I will now interrupt the trip narrative to introduce you to the clan in which I have been blessed to find myself.
RifRaf is an ER nurse from Columbus,Ohio. he hiked the AT some years ago and made it 1700 miles up the PCT last year. Being of the "I will keep my word to the letter" variety, he is starting over this year. His trail and medical knowledge has been invaluable and as my most frequent hiking partner, his political and social awareness, as well as similar humor, has made many an eternal ascent pass much more quickly.
Terrapin and Granite met on the AT three years ago and have been married some six months now. This is their honeymoon. Granite is a chemistry degree bearing carpenter with a wilderness EMT license, while Terrapin is also an ER nurse. Trail wisdom and experience effuse from them, with the upbeat level-headedness to match.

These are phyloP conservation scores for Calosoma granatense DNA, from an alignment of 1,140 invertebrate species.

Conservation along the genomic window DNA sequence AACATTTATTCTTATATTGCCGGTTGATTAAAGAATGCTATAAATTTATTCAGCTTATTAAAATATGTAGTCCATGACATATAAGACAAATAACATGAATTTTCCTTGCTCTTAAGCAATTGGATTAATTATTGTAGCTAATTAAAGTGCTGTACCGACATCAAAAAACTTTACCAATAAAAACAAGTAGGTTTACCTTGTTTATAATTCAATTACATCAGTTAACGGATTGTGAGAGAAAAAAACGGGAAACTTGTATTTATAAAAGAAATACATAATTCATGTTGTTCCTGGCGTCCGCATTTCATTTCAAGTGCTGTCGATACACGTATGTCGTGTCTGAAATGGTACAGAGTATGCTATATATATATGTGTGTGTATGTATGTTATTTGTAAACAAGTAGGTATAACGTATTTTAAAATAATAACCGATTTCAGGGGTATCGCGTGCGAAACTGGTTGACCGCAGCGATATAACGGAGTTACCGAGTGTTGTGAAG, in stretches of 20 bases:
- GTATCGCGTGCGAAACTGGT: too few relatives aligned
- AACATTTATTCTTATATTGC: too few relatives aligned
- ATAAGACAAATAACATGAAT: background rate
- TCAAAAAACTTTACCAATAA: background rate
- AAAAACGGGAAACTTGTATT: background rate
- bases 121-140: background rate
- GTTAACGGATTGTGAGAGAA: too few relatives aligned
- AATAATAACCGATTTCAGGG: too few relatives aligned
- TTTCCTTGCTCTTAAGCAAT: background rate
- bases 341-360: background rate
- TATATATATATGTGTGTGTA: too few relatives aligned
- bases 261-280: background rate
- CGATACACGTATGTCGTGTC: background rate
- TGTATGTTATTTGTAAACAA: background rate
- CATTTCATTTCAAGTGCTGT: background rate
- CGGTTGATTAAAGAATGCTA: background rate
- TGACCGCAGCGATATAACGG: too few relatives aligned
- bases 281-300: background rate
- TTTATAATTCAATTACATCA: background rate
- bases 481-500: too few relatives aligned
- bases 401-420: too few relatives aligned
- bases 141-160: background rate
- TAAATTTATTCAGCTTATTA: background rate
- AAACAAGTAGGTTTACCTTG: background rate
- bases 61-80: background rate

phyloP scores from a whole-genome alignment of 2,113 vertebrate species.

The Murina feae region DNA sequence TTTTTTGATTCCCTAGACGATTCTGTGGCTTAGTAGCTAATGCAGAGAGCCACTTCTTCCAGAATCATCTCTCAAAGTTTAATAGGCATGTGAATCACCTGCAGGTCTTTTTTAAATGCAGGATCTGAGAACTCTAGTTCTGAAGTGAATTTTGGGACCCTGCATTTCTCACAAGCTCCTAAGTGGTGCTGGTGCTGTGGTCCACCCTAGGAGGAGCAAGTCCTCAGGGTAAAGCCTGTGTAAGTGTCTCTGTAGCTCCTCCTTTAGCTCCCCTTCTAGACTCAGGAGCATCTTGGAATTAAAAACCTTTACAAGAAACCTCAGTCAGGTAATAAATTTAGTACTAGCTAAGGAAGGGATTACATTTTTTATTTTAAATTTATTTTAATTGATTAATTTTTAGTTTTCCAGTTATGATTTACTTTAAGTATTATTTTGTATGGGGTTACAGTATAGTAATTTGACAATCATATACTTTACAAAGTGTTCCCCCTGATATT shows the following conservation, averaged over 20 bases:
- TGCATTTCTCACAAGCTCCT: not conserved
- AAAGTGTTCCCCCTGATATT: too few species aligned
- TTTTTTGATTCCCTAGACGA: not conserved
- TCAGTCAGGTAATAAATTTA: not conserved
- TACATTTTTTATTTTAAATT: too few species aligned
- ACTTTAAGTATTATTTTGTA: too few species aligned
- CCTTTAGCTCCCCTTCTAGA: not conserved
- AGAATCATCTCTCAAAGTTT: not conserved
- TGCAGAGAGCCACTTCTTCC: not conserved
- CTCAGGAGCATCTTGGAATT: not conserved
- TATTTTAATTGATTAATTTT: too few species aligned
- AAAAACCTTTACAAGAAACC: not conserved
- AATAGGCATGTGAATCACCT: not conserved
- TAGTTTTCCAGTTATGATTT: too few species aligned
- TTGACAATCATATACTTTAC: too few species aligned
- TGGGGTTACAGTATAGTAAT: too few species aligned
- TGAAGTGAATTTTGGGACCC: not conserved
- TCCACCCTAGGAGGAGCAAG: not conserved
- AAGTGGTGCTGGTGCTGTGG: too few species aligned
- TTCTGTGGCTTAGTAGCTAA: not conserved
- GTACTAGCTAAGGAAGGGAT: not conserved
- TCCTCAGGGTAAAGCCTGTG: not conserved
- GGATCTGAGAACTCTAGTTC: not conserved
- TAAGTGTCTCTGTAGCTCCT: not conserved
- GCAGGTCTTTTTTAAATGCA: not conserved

Frog, or as I like to think of him, 'Frog the Filming Frenchman', is from San Francisco. he hikes with a handheld video camera, recording his trek for the sake of a school whose PE funding had been dramatically cut back. His deadpan humor and wide array of travels and experience trully round out our motley little crew. It is so perfect and wonderful for me.
Now we are at Scissor's crossing, our planned evening stop and it's only 2:30 in the afternoon. Rumors of free pie and (for me) more Ibuprofen and foot wraps, lured us into hitching into Jolian, a town where we found tourist quaint meets rural poverty. We stocked up, pied up, and headed out post haste, hitching in pairs of male/female for safety.
The next morning we climbed into the San Felipe mountains. Exposed hillsides of red lauburn sand, held together by the roots of cacti ranging from Teddy Bear Cholla, to Barrel Cactus. Tiny, colorful flowers dot the grounds surface, complimenting one another's colors and efforts at sustaining life. Erstwile the Yucca and Agave spires stand sentinel over the whole of their ecological commmunity.